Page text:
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How the Green Rush hit the Mile High City

The 'Green Rush' has seen businesspeople flock to Colorado to make money selling cannabis. Photo: Reuters

The Mile High City is living up to its name. And I'm talking about the city's attitude, not its altitude.

If you're over 21 years of age, you can get as high as a kite in Denver, and it's all perfectly legal.

So cannabis - or marijuana, or weed, or pot, whatever name you call it by - is flourishing.

What we're witnessing in Colorado is the birth of an industry. Here they call it the Green Rush.

Like the Gold Rush era, thousands of people are flocking to Colorado. Tens of millions of dollars are at stake. Fortunes will be won and lost.

It's the greatest experiment in US drugs policy since the abolition of prohibition in 1933.

There are parts of the city that smell different. The "grow factories" where the cannabis plants are nurtured are high-tech labs, but the wafting odours permeate whole city blocks.

In Colorado, a whole section of society - everyone who smokes marijuana - is emerging blinking into the sunshine of legality.

They're adults and they're consuming a product arguably less dangerous than alcohol or tobacco.

What's not to like?

Well, drive towards the Rocky Mountain National Park and visit the addiction clinics for teenagers. Struggling youngsters are trying to put their lives back together. Many are desperate.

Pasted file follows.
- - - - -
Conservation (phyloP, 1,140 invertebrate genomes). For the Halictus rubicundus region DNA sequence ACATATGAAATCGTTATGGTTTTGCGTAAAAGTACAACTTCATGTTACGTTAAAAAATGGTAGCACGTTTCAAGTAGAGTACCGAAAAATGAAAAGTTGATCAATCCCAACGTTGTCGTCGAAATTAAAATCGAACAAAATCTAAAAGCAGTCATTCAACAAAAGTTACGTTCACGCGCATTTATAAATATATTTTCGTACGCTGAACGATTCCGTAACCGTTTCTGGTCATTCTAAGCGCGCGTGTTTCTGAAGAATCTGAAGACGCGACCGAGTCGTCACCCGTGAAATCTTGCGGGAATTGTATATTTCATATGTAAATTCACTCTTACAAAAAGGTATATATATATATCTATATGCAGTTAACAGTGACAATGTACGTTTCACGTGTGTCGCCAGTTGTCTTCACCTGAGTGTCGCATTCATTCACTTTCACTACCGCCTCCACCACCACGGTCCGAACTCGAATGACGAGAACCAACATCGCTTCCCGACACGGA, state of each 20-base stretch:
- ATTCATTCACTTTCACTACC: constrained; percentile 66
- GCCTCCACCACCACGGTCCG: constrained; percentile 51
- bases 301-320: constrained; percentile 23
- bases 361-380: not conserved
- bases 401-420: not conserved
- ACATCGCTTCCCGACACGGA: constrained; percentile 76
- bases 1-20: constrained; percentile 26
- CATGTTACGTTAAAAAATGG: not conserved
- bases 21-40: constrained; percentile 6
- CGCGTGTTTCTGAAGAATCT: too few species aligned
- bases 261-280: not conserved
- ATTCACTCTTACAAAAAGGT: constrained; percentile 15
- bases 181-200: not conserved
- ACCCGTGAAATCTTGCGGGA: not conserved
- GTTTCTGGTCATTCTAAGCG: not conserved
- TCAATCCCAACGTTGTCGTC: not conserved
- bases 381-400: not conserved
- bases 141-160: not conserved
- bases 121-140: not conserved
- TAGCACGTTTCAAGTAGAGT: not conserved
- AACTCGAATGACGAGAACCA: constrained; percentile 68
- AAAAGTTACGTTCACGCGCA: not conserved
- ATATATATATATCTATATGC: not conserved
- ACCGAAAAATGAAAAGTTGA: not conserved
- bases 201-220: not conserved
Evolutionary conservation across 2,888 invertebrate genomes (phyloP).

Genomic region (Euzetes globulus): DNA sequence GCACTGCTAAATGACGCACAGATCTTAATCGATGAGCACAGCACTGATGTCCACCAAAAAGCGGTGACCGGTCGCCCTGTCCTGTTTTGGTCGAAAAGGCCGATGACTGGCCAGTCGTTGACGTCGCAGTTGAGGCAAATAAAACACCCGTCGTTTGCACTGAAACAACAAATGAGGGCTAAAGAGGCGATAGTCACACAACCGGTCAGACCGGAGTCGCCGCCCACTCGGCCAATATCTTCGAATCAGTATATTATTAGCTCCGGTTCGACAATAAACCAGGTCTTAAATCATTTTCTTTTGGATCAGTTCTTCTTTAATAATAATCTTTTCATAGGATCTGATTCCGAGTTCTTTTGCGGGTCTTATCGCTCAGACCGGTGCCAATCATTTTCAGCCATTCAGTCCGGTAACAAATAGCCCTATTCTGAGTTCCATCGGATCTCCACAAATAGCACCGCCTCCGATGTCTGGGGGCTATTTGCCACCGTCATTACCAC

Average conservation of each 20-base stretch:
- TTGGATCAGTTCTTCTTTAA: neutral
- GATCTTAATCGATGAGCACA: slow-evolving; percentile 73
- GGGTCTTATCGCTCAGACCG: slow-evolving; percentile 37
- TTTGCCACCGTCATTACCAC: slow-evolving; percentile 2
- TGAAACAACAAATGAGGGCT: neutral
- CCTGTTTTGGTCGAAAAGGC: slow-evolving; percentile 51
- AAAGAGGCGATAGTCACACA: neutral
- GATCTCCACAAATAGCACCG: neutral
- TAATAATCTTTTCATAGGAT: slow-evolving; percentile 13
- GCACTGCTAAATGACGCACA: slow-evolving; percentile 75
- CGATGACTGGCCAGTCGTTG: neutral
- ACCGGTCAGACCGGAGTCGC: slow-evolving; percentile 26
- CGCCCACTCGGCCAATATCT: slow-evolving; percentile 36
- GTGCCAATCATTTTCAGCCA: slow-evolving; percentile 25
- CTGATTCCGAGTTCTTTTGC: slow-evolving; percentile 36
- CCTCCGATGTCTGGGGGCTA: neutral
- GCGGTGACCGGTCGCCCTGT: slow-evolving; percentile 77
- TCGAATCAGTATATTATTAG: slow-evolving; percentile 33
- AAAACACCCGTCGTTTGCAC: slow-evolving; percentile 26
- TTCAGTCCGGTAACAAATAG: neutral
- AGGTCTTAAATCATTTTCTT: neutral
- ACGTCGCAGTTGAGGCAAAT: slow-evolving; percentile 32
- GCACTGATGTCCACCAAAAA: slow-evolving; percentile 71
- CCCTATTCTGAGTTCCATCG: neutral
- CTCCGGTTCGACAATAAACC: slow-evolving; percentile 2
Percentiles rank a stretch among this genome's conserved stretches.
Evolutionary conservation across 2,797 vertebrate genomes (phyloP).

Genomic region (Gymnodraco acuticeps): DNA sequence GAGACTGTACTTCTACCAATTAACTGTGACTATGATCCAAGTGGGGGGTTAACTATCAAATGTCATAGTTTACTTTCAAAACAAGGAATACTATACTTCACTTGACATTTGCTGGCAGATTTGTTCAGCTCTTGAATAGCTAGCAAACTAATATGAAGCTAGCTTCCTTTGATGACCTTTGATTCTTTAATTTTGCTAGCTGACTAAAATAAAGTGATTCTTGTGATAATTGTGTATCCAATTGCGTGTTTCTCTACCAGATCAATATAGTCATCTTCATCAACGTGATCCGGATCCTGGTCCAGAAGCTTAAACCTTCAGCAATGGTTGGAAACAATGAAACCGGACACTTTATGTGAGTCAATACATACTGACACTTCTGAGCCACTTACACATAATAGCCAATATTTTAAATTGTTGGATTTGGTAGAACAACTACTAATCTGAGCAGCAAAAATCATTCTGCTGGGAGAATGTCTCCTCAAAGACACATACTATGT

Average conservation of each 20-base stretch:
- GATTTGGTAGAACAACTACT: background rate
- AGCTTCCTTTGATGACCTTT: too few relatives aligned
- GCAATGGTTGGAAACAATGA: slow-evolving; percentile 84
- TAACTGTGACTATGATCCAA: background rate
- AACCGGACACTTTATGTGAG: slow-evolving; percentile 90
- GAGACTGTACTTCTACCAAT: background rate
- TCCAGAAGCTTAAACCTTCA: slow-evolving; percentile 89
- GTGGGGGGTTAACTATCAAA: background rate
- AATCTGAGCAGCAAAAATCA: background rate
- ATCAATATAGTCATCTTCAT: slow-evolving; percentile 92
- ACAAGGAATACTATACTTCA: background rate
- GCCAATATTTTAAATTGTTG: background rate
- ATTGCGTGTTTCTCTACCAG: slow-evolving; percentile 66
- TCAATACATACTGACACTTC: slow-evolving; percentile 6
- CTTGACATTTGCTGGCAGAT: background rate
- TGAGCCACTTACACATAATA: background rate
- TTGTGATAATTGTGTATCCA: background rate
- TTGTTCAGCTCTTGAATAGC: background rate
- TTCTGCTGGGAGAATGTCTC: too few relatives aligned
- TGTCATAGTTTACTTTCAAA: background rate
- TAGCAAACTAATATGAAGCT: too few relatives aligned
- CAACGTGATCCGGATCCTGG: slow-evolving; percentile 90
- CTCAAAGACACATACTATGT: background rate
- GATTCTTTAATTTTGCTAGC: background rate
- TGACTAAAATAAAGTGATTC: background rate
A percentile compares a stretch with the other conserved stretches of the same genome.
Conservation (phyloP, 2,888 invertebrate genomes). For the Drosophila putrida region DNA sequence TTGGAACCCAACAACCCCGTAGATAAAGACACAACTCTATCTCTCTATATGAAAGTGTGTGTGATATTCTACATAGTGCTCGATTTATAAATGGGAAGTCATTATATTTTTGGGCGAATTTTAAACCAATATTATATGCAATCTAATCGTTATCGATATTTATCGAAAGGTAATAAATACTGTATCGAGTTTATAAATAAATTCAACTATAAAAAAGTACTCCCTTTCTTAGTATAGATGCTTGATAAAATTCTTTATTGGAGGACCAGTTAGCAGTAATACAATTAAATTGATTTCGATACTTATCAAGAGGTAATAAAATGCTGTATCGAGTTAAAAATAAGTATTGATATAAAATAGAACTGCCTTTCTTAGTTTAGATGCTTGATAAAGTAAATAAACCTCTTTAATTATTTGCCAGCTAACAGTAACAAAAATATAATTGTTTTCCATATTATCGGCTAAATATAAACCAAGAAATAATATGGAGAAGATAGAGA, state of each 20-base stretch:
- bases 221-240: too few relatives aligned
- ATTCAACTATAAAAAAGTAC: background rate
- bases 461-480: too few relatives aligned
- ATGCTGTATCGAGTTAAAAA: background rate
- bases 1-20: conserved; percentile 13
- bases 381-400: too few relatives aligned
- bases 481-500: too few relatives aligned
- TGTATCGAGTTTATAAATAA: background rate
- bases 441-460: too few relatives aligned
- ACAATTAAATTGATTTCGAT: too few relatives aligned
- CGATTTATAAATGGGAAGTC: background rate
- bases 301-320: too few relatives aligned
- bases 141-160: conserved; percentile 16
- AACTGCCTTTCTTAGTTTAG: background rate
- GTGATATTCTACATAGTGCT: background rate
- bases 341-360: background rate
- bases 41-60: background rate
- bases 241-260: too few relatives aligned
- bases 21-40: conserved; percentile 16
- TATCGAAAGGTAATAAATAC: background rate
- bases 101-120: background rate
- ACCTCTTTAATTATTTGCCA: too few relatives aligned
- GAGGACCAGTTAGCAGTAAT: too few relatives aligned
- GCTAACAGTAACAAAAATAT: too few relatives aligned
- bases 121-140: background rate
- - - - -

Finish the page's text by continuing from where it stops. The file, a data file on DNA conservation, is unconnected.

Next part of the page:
Aaron is a reformed cannabis user who runs one of these clinics. He is visibly furious with the change in the law.

The clinic has a growing waiting list and Aaron insists it is a disaster for the kids.

Aaron runs a clinic treating teenagers recovering from cannabis addiction. Credit: ITV News

Now they have easier access to it than ever before. The teenagers steal it from parents who no longer have any need to hide their supply of legal marijuana.

Kids who should be alert at school are now stoned. Developing brains are impaired.

The parenting of teenagers has just become a whole lot more difficult. It's not so easy to draw a line. You can guess how the conversation goes:

"You're only 15 years old - no dope."

"But, Mom, Colorado says smoking weed is fine. It's legal. So why can't I enjoy it too?"

So even as the cannabis industry thrives, even as many adults celebrate a famous legal victory over America's discredited drug laws, there are plenty of people who believe that Colorado's experiment is just that - an experiment we should observe and study, not one we should rush to follow.